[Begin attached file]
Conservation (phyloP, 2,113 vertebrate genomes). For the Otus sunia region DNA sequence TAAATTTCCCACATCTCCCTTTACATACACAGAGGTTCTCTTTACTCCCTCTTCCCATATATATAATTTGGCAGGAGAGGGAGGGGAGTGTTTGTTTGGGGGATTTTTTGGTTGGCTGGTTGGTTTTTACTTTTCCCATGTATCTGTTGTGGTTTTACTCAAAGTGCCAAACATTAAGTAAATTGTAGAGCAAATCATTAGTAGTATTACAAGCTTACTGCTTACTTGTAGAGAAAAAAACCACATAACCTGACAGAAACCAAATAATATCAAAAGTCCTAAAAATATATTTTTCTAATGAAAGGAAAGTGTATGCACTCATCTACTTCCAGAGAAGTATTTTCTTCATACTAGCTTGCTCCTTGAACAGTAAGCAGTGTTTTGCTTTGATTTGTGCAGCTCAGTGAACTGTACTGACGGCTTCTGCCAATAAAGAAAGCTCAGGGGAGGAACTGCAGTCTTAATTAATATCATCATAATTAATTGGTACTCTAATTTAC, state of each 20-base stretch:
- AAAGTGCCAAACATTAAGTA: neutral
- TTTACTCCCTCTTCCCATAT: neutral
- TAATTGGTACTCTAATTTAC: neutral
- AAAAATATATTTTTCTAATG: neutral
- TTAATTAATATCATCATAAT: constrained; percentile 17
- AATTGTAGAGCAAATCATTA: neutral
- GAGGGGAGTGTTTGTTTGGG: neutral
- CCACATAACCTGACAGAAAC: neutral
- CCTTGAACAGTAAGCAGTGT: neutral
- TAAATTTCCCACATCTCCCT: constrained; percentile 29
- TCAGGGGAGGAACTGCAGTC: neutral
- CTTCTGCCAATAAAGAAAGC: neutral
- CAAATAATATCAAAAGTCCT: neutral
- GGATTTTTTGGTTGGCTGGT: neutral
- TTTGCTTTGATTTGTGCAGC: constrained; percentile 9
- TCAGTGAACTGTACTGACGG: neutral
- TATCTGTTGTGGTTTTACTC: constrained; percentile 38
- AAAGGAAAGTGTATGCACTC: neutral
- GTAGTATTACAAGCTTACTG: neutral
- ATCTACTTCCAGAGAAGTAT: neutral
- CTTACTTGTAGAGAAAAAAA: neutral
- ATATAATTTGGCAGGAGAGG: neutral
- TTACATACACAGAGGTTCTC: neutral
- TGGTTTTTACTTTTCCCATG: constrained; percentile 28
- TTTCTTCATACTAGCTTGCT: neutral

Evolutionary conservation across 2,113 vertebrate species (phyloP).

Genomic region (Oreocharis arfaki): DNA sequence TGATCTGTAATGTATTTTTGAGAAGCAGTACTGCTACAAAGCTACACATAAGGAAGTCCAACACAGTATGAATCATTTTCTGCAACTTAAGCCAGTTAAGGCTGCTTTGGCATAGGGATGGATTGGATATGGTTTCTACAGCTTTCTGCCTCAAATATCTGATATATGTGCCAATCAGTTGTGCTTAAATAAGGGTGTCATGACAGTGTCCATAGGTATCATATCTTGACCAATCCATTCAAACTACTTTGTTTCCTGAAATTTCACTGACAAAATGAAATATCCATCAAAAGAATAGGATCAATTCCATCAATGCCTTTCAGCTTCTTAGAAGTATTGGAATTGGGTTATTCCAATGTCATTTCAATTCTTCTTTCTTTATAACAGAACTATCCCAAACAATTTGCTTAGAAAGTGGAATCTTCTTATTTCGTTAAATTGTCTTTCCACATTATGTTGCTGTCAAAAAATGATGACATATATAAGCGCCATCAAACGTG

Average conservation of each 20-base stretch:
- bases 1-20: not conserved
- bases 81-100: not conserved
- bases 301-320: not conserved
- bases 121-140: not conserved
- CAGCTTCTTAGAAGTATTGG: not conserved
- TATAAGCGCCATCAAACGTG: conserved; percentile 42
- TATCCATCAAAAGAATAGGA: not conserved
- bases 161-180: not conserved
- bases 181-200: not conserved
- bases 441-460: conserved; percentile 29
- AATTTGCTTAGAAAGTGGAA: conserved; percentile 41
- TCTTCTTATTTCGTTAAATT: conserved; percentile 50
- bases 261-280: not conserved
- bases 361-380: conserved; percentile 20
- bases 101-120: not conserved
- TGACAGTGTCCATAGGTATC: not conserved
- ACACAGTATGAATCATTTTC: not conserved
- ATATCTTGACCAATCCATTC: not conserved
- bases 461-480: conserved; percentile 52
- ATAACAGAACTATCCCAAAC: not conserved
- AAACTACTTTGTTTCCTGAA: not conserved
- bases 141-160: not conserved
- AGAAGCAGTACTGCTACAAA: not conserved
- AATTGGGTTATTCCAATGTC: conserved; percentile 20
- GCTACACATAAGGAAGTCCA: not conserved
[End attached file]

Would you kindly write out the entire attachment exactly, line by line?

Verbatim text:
Conservation (phyloP, 2,113 vertebrate genomes). For the Otus sunia region DNA sequence TAAATTTCCCACATCTCCCTTTACATACACAGAGGTTCTCTTTACTCCCTCTTCCCATATATATAATTTGGCAGGAGAGGGAGGGGAGTGTTTGTTTGGGGGATTTTTTGGTTGGCTGGTTGGTTTTTACTTTTCCCATGTATCTGTTGTGGTTTTACTCAAAGTGCCAAACATTAAGTAAATTGTAGAGCAAATCATTAGTAGTATTACAAGCTTACTGCTTACTTGTAGAGAAAAAAACCACATAACCTGACAGAAACCAAATAATATCAAAAGTCCTAAAAATATATTTTTCTAATGAAAGGAAAGTGTATGCACTCATCTACTTCCAGAGAAGTATTTTCTTCATACTAGCTTGCTCCTTGAACAGTAAGCAGTGTTTTGCTTTGATTTGTGCAGCTCAGTGAACTGTACTGACGGCTTCTGCCAATAAAGAAAGCTCAGGGGAGGAACTGCAGTCTTAATTAATATCATCATAATTAATTGGTACTCTAATTTAC, state of each 20-base stretch:
- AAAGTGCCAAACATTAAGTA: neutral
- TTTACTCCCTCTTCCCATAT: neutral
- TAATTGGTACTCTAATTTAC: neutral
- AAAAATATATTTTTCTAATG: neutral
- TTAATTAATATCATCATAAT: constrained; percentile 17
- AATTGTAGAGCAAATCATTA: neutral
- GAGGGGAGTGTTTGTTTGGG: neutral
- CCACATAACCTGACAGAAAC: neutral
- CCTTGAACAGTAAGCAGTGT: neutral
- TAAATTTCCCACATCTCCCT: constrained; percentile 29
- TCAGGGGAGGAACTGCAGTC: neutral
- CTTCTGCCAATAAAGAAAGC: neutral
- CAAATAATATCAAAAGTCCT: neutral
- GGATTTTTTGGTTGGCTGGT: neutral
- TTTGCTTTGATTTGTGCAGC: constrained; percentile 9
- TCAGTGAACTGTACTGACGG: neutral
- TATCTGTTGTGGTTTTACTC: constrained; percentile 38
- AAAGGAAAGTGTATGCACTC: neutral
- GTAGTATTACAAGCTTACTG: neutral
- ATCTACTTCCAGAGAAGTAT: neutral
- CTTACTTGTAGAGAAAAAAA: neutral
- ATATAATTTGGCAGGAGAGG: neutral
- TTACATACACAGAGGTTCTC: neutral
- TGGTTTTTACTTTTCCCATG: constrained; percentile 28
- TTTCTTCATACTAGCTTGCT: neutral

Evolutionary conservation across 2,113 vertebrate species (phyloP).

Genomic region (Oreocharis arfaki): DNA sequence TGATCTGTAATGTATTTTTGAGAAGCAGTACTGCTACAAAGCTACACATAAGGAAGTCCAACACAGTATGAATCATTTTCTGCAACTTAAGCCAGTTAAGGCTGCTTTGGCATAGGGATGGATTGGATATGGTTTCTACAGCTTTCTGCCTCAAATATCTGATATATGTGCCAATCAGTTGTGCTTAAATAAGGGTGTCATGACAGTGTCCATAGGTATCATATCTTGACCAATCCATTCAAACTACTTTGTTTCCTGAAATTTCACTGACAAAATGAAATATCCATCAAAAGAATAGGATCAATTCCATCAATGCCTTTCAGCTTCTTAGAAGTATTGGAATTGGGTTATTCCAATGTCATTTCAATTCTTCTTTCTTTATAACAGAACTATCCCAAACAATTTGCTTAGAAAGTGGAATCTTCTTATTTCGTTAAATTGTCTTTCCACATTATGTTGCTGTCAAAAAATGATGACATATATAAGCGCCATCAAACGTG

Average conservation of each 20-base stretch:
- bases 1-20: not conserved
- bases 81-100: not conserved
- bases 301-320: not conserved
- bases 121-140: not conserved
- CAGCTTCTTAGAAGTATTGG: not conserved
- TATAAGCGCCATCAAACGTG: conserved; percentile 42
- TATCCATCAAAAGAATAGGA: not conserved
- bases 161-180: not conserved
- bases 181-200: not conserved
- bases 441-460: conserved; percentile 29
- AATTTGCTTAGAAAGTGGAA: conserved; percentile 41
- TCTTCTTATTTCGTTAAATT: conserved; percentile 50
- bases 261-280: not conserved
- bases 361-380: conserved; percentile 20
- bases 101-120: not conserved
- TGACAGTGTCCATAGGTATC: not conserved
- ACACAGTATGAATCATTTTC: not conserved
- ATATCTTGACCAATCCATTC: not conserved
- bases 461-480: conserved; percentile 52
- ATAACAGAACTATCCCAAAC: not conserved
- AAACTACTTTGTTTCCTGAA: not conserved
- bases 141-160: not conserved
- AGAAGCAGTACTGCTACAAA: not conserved
- AATTGGGTTATTCCAATGTC: conserved; percentile 20
- GCTACACATAAGGAAGTCCA: not conserved